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I am writing some generic DAO as follows

public class MyGenericDAO<T> {

      Class<T> clazz;

      public void doSome(){
        for(int =0 ;i<14;i++){
            //do something

Now i want to initialize clazz based on Type of T? .How can i do it?

For example if someone does MyGenericDAO<Xyz> = new MyGenericDAO<MyGenericDAO>() then type of T should be Xyz.

How can i do it?Is it possible without refelection?

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You cannot do this without reflection. –  Matt Ball Mar 4 '13 at 21:38
@MattBall sounds like you can post that as an answer (preferably with explanation) –  djechlin Mar 4 '13 at 21:39
Of course it's not possible without reflection. Identifing this kind of info is what reflection does. –  Johan Mar 4 '13 at 21:39

3 Answers 3

up vote 4 down vote accepted

It's not even possible with reflection, unfortunately. If you need it, you'll need to make a MyGenericDao constructor that takes a Class<T> argument:

public MyGenericDao(class<T> clazz) {
  this.clazz = clazz;
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if i do that? what is the use of having T in declaration of class?I mean why have MyClass<T> ?? –  user93796 Mar 4 '13 at 21:41
@user93796 so that the compiler could check the T in MyClass<T> to be the same as the T in MyGenericDAO<T>. –  dasblinkenlight Mar 4 '13 at 21:42
But someone can do this right MyClass<Xyz> myobj = new MyClass<Xyz>(Abc.class); –  user93796 Mar 4 '13 at 21:44
@user93796 Nope, the compiler will flag that as an error. Only MyClass<Xyz> myobj = new MyClass<Xyz>(Xyz.class); would pass. –  dasblinkenlight Mar 4 '13 at 21:46

Unfortunately, due to the type erasure the only way to initialize clazz to the type of T is passing the corresponding class in the constructor:

MyGenericDAO(Class<T> clazz) {
    this.clazz = clazz;

Once of the reasons why java.lang.Class has been made generic is precisely to support this pattern. Since the T in Class<T> must correspond to the T in MyGenericDAO<T>, the compiler will be able to do the type checking for you.

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That's really not entirely true. See my 2nd comment on the OP. –  Matt Ball Mar 4 '13 at 22:12
@MattBall I saw it, and I was intrigued for a moment, but unfortunately it does not help much, even after a relatively honest hack (link). I expected it to print Integer and String, but got instead only T and T. Considering the type erasure, it kind of makes sense. –  dasblinkenlight Mar 4 '13 at 22:14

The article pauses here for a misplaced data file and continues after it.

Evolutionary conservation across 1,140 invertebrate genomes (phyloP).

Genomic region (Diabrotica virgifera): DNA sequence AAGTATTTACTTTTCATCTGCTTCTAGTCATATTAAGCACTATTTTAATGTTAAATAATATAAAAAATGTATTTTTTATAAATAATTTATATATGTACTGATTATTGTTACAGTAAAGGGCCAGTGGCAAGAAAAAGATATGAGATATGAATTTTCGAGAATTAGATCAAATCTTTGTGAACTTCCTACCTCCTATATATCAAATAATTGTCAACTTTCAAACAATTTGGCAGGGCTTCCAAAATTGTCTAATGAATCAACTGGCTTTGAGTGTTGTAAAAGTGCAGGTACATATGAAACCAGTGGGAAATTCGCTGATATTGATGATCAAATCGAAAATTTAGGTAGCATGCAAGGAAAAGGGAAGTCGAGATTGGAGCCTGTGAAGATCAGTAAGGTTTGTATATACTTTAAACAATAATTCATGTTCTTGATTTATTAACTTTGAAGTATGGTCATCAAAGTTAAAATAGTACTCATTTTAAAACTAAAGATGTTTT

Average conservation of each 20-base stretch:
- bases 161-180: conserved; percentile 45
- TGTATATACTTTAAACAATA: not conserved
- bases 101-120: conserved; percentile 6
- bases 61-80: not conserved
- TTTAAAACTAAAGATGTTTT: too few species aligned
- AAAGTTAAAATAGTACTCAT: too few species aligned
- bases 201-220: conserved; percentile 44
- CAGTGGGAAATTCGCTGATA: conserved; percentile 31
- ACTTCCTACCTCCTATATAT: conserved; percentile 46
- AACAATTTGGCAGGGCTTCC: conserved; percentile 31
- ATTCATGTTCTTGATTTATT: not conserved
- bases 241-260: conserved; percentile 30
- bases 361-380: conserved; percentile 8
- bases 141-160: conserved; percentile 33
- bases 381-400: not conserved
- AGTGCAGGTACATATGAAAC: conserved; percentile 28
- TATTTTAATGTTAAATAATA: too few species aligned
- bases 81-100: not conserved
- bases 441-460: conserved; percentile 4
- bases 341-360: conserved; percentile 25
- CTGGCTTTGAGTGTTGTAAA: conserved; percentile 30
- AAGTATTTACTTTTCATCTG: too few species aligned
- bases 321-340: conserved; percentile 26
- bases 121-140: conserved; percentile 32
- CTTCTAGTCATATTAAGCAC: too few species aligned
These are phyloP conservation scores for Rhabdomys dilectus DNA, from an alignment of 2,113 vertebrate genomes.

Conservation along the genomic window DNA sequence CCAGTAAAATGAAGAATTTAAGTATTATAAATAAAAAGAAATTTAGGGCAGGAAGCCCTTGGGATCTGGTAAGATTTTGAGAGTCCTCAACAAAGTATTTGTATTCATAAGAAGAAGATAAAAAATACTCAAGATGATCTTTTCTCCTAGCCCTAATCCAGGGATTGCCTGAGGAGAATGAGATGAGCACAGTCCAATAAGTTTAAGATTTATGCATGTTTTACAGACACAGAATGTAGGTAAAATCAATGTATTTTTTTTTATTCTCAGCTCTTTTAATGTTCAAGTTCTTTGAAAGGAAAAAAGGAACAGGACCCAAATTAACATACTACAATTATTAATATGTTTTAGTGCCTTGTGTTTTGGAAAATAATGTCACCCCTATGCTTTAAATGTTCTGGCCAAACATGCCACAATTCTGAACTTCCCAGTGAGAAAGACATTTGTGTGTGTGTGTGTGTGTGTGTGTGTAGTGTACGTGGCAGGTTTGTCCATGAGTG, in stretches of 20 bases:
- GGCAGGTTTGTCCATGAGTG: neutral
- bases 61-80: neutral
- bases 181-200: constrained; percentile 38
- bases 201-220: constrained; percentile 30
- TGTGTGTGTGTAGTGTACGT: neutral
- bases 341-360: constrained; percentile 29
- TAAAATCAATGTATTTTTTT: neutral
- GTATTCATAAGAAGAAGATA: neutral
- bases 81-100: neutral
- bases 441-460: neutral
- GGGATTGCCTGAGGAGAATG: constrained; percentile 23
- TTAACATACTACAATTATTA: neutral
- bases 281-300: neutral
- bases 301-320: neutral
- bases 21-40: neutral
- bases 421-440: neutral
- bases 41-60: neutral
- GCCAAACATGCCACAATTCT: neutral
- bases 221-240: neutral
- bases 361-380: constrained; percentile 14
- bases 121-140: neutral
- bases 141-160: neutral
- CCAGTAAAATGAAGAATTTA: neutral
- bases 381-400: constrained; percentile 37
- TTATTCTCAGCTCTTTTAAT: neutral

Huh, I really thought there was an anonymous subclassing hack you could use, but indeed I can't seem to use it here. –  Matt Ball Mar 4 '13 at 22:46
Super type tokens don't work that way. The trick named by @MattBall requires a (anonymous) subclass which the type argument stored in actual bytecode DEMO –  Raffaele Mar 4 '13 at 22:46
@Raffaele yes, that's exactly what I had in mind. For some reason that doesn't work with my local Java 6 installation (ClassCastException: java.lang.Class cannot be cast to java.lang.reflect.ParameterizedType). –  Matt Ball Mar 4 '13 at 22:52

Type arguments don't get to the runtime, so the calling code must pass a token to construct the Class<T> object at runtime. I name it token because there are many different objects you can pass to rebuild a Class<T> object at runtime, for example:

  • a String, to be used with Class.forName(name)
  • a Class<T> object
  • a type token, ie a subclass of a parameterized type whose arguments are neither type variables nor wildcard (bounded or not), for example a new List<String>(){} (I used new and the curly braces to underline that this expression returns an instance of an anonymous subclass)

With type tokens:

public class MyGenericDAO<T> {

  public Class<T> getTypeParameter() throws Exception {
    Type type = ((ParameterizedType) getClass().getGenericSuperclass())
    return (Class<T>) type;

Note that there is an unchecked conversion when you cast the Type to a Class<T>. The calling code then looks like:

MyGenericDAO<Foo> dao = new MyGenericDAO<Foo>(){};
// Then if you want an instance
Foo foo = dao.getTypeParameter().newInstance();

Again, note the curly braces, since super type tokens only work when there is a real class generated at compile time. This approach only works if the client code honors the contract and uses an anonymous inner class every time a DAO object is needed (otherwise the magic of getTypeParameter() vanishes)

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